NFL Week 3 Preview: 5 Keys to Detroit Lions Victory Over Vikings

The Detroit Lions (1-1) will travel to Minnesota in week three to face the Minnesota Vikings in a 1-1 NFC North team battle. The Lions lost a close match to the Eagles in Week 1, then managed the commanders in Week 2, while the Vikings easily took care of the Packers in Week 1, then beat the Eagles.

Let’s take a closer look at the key things Lions need to do against Vikings to secure their second win of the season.

Key Matchup: Lions ‘gap run pattern versus Vikings’ new 34 defense

Vikings have a new coaching staff and with it a new defense. There is no longer Mike Zimmer’s Lightning 43 and in place of him is a more modern basic front 34 run by Ed Donatell. Prior to joining Vikings, Donatell spent the past three seasons as the Broncos’ defensive coordinator under then-manager Vic Fangio. Fangio is largely credited with the design and execution of the modern 34, which was copied throughout the NFL due to its adaptability and ability to disguise. Donatell followed suit, implementing this scheme in Minnesota.

Last May, Athletic’s Ted Nguyen wrote a very in-depth article breaking down the concepts of Fangio’s scheme, calling him the most influential defensive coordinator in the modern NFL.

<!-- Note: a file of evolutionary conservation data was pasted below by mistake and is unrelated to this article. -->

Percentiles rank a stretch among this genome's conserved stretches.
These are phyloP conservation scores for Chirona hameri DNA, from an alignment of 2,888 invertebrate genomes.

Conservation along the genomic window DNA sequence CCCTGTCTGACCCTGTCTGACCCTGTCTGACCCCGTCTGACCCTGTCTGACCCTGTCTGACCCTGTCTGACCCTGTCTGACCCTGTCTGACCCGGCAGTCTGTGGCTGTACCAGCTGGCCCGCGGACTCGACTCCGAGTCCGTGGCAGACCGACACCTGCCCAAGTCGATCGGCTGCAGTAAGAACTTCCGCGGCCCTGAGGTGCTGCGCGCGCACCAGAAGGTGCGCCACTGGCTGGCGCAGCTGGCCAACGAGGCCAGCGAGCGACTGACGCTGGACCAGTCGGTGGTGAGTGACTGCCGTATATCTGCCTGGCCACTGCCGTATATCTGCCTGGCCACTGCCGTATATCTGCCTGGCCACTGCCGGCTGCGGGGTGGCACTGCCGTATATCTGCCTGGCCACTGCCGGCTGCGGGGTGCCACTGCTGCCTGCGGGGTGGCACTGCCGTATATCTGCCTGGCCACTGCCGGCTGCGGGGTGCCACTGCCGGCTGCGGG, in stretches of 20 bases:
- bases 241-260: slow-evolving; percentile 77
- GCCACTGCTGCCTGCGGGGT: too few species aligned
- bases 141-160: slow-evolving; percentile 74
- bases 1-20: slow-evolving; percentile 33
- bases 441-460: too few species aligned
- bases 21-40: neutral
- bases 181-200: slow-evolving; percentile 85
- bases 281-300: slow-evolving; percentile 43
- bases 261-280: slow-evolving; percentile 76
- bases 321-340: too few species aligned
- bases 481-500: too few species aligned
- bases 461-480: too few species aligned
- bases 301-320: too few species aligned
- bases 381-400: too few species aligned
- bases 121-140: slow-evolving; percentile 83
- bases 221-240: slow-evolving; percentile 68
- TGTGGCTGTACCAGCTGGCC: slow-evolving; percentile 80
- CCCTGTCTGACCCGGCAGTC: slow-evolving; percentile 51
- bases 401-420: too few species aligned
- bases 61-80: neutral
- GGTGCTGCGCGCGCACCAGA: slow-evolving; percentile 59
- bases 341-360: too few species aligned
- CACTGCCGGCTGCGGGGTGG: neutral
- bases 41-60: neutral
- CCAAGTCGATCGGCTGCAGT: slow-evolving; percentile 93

“The popularity of the outfield system that stems from Kyle Shanahan and Sean McVay has resulted in more teams employing a Vic Fangio-style defense, which asks defensive linemen to play slower and tackle a gap and a half, rather than fly the pitch. and only play an empty space, “Nguyen wrote Thursday.” Theoretically, the defense can live in light boxes and invest more staff in defending the pass, as long as its front can slow the ball carriers long enough to allow the secondary to to help”.

But here’s where things get fun for Lions.

“(Fangio’s scheme) works well against zone racing because offensive linemen move sideways, but Lions like to run straight into defenses with authority,” continued Nguyen. They want their offensive line, one of the best in the league, shooting vertically and punishing the defenders.

In Nguyen’s in-depth analysis of the Lions’ hasty attack, which is a must-read, Nguyen highlights a ridiculous amount of things that make defense so difficult and the positive results that come with their execution. The most impressive statistic is probably: